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Variability in the Diagnosis of Surgical Site Infections After Full-Thickness Skin Grafting: An International Survey.

Journal article
Authors Johan Palmgren
John Paoli
Artur Schmidtchen
Karim Saleh
Published in The British Journal of Dermatology
Volume 180
Issue 5
Pages 1169-1175
ISSN 1365-2133
Publication year 2019
Published at Institute of Clinical Sciences, Department of Dermatology and Venereology
Pages 1169-1175
Language en
Links dx.doi.org/10.1111/bjd.17517
www.ncbi.nlm.nih.gov/entrez/query.f...
Subject categories Dermatology and Venereal Diseases

Abstract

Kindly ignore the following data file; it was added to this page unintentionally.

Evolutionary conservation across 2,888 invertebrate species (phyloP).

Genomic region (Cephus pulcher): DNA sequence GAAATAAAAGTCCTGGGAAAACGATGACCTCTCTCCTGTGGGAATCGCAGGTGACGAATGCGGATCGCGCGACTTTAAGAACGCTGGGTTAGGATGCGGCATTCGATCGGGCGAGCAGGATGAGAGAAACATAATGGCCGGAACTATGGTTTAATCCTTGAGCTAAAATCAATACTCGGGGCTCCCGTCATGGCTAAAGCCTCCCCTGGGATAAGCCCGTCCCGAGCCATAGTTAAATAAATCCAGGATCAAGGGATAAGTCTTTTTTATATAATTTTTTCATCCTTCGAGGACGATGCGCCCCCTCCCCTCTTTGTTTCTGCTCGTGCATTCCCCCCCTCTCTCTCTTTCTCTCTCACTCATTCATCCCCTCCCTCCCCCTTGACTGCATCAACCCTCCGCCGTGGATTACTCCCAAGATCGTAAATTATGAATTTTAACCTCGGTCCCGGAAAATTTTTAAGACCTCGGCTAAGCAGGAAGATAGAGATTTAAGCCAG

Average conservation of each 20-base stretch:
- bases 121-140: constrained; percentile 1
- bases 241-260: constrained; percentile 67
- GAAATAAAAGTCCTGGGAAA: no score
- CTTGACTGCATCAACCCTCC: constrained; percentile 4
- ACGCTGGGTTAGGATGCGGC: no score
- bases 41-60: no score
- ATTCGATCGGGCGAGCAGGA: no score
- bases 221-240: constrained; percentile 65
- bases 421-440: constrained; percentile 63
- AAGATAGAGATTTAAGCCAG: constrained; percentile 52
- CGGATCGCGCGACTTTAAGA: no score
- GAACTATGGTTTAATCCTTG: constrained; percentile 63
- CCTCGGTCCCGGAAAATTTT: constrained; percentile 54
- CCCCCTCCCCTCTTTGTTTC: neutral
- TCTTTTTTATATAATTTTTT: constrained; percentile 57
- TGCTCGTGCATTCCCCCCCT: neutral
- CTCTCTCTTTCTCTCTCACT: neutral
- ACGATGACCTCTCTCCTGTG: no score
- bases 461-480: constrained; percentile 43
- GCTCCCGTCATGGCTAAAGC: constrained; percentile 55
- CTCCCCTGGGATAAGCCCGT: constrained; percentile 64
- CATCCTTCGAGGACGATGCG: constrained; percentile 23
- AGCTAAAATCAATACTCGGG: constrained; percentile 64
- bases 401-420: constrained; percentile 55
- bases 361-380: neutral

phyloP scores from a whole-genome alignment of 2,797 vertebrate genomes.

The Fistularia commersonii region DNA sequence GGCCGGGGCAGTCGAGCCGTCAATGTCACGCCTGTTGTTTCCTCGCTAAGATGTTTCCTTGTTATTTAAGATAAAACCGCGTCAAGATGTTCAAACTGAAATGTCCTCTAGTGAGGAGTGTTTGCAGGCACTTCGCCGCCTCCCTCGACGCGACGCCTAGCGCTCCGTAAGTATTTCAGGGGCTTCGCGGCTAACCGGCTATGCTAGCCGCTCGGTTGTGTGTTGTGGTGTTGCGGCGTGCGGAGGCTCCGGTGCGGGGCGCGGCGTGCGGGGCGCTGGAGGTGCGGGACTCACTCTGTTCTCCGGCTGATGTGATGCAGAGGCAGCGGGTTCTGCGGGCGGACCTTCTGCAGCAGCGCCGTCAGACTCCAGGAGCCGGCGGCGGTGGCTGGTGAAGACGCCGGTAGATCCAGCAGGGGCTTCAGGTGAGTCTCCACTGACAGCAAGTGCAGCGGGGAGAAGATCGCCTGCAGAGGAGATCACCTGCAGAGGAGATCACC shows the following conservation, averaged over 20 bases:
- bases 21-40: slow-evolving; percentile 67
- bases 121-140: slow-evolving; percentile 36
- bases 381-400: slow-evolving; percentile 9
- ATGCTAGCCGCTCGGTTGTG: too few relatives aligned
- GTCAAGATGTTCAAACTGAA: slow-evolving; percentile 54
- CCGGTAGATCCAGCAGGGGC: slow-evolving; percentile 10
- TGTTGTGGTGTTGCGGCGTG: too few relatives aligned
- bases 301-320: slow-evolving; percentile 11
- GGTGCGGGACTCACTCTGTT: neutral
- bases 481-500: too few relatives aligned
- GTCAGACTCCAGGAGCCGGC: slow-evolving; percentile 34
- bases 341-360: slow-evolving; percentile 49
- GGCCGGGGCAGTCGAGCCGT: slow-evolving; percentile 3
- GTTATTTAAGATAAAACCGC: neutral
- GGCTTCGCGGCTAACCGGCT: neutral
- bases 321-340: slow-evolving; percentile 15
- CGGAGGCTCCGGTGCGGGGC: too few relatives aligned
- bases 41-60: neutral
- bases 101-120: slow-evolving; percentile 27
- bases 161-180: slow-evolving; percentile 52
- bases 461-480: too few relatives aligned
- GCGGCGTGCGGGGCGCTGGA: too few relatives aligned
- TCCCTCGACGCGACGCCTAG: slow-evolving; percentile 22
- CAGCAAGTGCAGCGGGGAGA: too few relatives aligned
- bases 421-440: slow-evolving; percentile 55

Diagnosis of a surgical site infection (SSI) in dermatologic surgery can be entirely based on a subjective assessment according to the 4th criterion of the most common definition of an SSI, which was established by the US Centers for Disease Control (CDC).To investigate the interobserver agreement between dermatologists in their diagnosis of SSI of dermatosurgical wounds.An international electronic photographic survey with eight photographs of wounds 1 week after full-thickness skin grafting (FTSG) was sent to dermatologists. All wounds were assessed in terms of visual criteria beforehand. Data collected from respondents included physician characteristics and experience, and SSI assessments of all wounds.A total of 393 dermatologists from 27 countries enrolled. Most respondents were from the United States (25%), followed by Sweden (24%) and the United Kingdom (13%). There was only a slight interobserver agreement on SSI suspicion (κ = 0·19). SSI suspicion was lower for male physicians (P = 0·03), board-certified dermatologists (P = 0·001), physicians regularly assessing surgical wounds (P = 0·03), and physicians performing FTSG (P < 0·001). Swedish physicians diagnosed more SSIs than US physicians (P = 0·002). Erythema was more common in cases with higher SSI suspicion.This study reveals a broad inter-rater variability in the diagnosis of SSI, illustrating the need for novel objective diagnostic methods that can better capture the variables that constitute an SSI. This article is protected by copyright. All rights reserved.

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